“To thine own self be true” is a quotation from Shakespeare’s play, Hamlet. The Chocolate War centers around a boy who risks social acceptance in order to be himself. Jerry Renault begins the book as a follower, trying to fit in at Trinity High School, even if it means being someone he is not. He lies about his pain in order to make the football team, but he feels guilty for lying. He carries out a Vigils assignment that is cruel, even though he is not normally a cruel person. He is called “square” by the hippie who challenges him to step out of his routine. But when he sees a fellow classmate singled out for being true to himself—despite a teacher’s harassment—Jerry realizes that he, too, wants to stop denying who he really is: a boy with dreams and ideas of his own. He decides to follow the advice on the poster in his locker and “disturb the universe” at Trinity by refusing to take part in the chocolate sale or be intimidated by The Vigils.
Jerry is not the only one who wants to be true to himself. Obie struggles with his hatred for Archie Costello and The Vigils, yet he is not brave enough to leave The Vigils. Even John Carter, Vigils president, has qualms about carrying out Archie’s cruelest assignment, the fight between Emile Janza and Jerry Renault. Roland Goubert tries to side with Jerry, but he does so more by retreating from school life than by standing up for Jerry. And in the end, none of these boys has to pay the high price that Jerry does for being an individual. In the end, Jerry decides that it is not worth such pain to disturb the universe.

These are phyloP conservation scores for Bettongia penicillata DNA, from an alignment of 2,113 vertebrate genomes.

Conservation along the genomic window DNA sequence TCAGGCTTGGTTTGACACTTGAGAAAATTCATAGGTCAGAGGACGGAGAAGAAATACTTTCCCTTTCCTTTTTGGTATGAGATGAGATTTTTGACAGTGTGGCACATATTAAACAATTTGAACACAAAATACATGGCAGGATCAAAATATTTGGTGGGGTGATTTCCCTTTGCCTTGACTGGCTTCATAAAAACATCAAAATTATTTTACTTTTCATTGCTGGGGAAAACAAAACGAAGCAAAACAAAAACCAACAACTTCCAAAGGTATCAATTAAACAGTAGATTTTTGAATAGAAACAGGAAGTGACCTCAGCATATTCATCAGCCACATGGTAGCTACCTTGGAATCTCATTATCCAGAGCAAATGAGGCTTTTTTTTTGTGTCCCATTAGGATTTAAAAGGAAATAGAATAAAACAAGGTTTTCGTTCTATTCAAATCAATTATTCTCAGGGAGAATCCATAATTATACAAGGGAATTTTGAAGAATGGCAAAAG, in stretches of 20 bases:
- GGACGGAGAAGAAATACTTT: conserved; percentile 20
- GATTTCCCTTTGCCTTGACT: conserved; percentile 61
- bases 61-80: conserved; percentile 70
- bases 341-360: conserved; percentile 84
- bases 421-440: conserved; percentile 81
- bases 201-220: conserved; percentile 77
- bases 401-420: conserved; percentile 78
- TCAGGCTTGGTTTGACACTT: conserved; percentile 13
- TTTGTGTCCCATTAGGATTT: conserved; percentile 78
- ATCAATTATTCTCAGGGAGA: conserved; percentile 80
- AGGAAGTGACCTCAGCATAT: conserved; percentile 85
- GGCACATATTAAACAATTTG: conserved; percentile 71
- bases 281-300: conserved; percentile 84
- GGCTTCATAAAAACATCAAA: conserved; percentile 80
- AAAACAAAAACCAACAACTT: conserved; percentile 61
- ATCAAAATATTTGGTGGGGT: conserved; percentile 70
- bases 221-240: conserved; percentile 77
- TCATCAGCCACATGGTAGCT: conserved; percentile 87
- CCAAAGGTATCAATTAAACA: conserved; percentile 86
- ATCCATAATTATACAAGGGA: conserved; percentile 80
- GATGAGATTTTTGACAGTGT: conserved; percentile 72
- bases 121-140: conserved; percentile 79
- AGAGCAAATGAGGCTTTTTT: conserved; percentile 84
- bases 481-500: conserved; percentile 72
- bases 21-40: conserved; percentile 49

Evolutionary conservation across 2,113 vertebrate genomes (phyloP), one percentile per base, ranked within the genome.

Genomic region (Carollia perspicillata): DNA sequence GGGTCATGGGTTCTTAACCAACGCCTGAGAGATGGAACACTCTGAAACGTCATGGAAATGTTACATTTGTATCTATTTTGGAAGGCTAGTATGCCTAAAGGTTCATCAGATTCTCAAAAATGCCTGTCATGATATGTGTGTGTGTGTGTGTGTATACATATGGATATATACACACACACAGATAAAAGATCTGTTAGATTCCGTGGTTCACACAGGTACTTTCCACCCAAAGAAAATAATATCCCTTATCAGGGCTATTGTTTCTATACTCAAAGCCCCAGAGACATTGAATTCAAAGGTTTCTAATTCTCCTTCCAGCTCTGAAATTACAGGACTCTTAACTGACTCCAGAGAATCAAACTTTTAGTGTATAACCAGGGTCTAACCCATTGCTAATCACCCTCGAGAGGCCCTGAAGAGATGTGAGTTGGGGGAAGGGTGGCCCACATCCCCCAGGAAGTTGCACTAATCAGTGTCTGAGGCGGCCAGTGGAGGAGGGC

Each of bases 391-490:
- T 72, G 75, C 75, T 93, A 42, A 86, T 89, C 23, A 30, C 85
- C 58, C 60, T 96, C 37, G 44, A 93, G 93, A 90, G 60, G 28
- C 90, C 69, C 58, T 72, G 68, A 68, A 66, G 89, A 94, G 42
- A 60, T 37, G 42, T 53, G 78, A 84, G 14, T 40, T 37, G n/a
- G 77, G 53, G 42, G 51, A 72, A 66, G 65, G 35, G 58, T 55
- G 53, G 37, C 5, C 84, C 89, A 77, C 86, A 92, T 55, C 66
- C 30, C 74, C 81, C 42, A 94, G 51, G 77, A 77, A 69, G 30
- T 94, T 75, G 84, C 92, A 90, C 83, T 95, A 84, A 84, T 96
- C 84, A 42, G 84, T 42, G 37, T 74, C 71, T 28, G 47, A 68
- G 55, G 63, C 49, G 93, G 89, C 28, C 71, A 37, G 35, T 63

Truths about the “Universe”
Trinity High School is a microcosm of the larger world, which is, according to the picture Cormier presents in The Chocolate War, composed of victims and those who victimize. There are always Brother Leons and Archie Costellos, bullies whose power seems only to grow; there are always cliques like The Vigils; there are always those who go along in order to belong. This system sustains a certain order that passes for peace—until individuals, like Jerry Renault and the hippie, try to expose the lack of free will in the system. Once Jerry disturbs the universe at Trinity, chaos reigns. (The phrase, “Do I dare disturb the universe?” appears in a poem by T. S. Eliot.) Jerry is, as Brother Leon says, like a germ infecting a perfectly healthy body. Chocolate sales sag, students lose respect for teachers, the headmaster loses control, The Vigils lose authority.
And then the “universe” fights back to preserve itself. The “Chocolate War” involves both psychological and physical warfare. Brother Leon spins the war so that Jerry becomes a criminal that endangers the whole school; Archie spins the war so that Jerry must be hunted down and eradicated. In many stories in which the individual is pitted against the universe, the individual finds a way to win. But in The Chocolate War Jerry loses. He comes to believe that he has not disturbed the universe but “damaged” it. The universe quickly recovers, however. Brother Leon and Archie Costello return to power, The Vigils remain in command, and everyone continues to tolerate this system.
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